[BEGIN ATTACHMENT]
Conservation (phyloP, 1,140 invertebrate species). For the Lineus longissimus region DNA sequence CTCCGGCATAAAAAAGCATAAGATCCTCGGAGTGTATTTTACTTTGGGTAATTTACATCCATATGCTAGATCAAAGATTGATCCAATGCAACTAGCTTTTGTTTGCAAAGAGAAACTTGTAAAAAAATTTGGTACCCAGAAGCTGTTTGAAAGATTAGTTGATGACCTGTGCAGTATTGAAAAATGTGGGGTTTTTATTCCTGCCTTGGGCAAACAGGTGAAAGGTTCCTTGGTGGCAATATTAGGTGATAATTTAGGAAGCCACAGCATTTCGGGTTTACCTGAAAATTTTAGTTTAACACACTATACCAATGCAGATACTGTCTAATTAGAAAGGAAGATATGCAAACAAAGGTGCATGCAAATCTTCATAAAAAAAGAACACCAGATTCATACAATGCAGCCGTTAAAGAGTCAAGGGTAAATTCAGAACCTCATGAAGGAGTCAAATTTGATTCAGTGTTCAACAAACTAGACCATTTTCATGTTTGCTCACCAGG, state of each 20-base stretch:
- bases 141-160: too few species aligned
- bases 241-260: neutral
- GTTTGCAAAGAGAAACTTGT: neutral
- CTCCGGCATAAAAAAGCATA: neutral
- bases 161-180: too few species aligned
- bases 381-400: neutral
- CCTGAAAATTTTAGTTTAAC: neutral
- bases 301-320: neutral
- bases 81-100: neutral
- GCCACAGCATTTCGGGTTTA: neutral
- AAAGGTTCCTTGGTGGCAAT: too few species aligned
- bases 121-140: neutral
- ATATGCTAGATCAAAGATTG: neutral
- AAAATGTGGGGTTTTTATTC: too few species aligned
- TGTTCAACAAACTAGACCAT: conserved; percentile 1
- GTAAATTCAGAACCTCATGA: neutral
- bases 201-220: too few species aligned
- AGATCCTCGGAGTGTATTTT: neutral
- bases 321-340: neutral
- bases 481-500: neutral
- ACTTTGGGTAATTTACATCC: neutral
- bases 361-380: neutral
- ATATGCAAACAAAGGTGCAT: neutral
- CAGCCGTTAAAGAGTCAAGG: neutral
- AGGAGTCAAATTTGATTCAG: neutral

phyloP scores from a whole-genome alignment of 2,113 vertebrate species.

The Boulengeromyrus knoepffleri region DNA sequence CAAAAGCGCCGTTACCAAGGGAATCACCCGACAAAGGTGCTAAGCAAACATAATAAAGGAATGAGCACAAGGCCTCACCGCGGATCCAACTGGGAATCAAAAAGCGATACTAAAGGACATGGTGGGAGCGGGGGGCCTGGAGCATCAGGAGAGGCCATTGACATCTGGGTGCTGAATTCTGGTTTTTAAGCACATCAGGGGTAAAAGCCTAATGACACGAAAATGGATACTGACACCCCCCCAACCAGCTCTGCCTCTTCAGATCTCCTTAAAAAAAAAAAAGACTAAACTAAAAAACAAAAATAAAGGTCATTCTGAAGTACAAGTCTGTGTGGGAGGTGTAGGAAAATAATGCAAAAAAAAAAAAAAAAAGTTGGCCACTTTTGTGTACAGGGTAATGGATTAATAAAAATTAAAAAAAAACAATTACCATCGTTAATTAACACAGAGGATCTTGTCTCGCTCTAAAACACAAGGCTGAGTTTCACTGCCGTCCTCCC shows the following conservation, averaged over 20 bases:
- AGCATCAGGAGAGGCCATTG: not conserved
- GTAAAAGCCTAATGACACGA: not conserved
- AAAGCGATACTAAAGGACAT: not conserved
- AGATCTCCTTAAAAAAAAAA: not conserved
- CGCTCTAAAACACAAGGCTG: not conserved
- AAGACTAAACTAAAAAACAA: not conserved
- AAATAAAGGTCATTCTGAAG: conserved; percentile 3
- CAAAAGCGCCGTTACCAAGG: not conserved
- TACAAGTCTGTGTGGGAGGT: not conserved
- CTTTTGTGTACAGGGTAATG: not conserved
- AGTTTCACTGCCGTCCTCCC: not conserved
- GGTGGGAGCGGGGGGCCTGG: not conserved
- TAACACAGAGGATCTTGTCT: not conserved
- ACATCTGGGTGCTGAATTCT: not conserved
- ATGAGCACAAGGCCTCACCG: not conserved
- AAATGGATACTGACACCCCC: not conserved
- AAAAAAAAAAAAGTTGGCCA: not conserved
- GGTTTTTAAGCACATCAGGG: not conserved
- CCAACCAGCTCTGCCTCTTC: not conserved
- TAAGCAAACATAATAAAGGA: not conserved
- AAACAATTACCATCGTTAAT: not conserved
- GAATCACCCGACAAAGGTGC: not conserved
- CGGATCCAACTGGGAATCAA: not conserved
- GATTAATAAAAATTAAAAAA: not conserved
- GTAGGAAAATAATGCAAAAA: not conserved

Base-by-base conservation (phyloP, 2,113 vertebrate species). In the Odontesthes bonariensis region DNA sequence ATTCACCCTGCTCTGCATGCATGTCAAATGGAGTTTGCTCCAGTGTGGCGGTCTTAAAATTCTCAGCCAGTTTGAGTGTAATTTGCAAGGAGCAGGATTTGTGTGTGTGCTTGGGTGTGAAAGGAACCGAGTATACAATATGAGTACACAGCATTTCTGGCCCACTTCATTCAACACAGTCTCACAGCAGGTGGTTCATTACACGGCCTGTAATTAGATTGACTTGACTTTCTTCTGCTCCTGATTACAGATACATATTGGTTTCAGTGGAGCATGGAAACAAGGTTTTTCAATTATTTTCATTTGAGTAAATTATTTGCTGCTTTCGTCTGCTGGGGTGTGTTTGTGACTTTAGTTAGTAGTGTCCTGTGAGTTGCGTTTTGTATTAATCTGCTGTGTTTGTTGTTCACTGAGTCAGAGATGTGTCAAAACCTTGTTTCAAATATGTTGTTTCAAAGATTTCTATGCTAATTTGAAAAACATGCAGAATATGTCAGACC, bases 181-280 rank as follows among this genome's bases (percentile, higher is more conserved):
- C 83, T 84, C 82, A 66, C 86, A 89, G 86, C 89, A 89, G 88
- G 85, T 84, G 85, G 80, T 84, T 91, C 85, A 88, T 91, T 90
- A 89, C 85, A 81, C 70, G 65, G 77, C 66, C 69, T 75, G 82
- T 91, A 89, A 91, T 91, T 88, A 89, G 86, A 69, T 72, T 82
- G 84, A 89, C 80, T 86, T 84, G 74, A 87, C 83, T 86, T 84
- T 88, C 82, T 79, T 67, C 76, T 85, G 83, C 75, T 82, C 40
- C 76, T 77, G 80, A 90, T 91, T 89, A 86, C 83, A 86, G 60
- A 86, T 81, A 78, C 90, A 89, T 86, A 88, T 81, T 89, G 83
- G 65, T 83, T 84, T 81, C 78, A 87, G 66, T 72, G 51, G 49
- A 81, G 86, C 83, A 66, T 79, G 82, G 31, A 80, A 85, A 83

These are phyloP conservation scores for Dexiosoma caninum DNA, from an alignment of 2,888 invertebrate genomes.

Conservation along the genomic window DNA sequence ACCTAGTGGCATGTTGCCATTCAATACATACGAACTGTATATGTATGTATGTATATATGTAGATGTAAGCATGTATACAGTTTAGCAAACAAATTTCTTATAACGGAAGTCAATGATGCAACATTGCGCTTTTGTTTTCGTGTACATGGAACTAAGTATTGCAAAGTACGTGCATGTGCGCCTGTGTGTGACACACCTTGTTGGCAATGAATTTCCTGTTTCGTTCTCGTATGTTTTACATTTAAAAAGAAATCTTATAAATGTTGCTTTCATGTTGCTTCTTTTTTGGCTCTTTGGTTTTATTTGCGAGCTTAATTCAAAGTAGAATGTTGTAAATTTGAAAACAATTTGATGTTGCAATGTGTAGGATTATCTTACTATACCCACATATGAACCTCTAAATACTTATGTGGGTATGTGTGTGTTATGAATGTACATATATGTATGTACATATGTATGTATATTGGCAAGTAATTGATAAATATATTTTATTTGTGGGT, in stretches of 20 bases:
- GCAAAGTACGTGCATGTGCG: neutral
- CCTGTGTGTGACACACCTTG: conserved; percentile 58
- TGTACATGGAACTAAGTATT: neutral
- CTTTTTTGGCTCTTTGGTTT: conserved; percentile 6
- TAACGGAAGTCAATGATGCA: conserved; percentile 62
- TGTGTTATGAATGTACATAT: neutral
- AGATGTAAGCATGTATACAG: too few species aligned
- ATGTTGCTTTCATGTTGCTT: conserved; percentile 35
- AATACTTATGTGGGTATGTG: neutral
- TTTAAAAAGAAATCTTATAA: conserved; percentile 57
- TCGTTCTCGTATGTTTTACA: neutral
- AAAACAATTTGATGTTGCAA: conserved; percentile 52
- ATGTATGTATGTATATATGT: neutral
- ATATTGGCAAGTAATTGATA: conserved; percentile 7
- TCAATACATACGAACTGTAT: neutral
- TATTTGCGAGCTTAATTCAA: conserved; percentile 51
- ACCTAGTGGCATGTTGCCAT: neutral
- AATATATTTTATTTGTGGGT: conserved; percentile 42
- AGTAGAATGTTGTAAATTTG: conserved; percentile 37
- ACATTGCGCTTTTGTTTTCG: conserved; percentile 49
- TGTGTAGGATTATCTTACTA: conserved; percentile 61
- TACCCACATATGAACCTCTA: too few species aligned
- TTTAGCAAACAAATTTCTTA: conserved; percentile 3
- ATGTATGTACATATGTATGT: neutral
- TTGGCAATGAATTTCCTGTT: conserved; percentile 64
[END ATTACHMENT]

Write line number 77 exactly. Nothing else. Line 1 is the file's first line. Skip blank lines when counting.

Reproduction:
- TCGTTCTCGTATGTTTTACA: neutral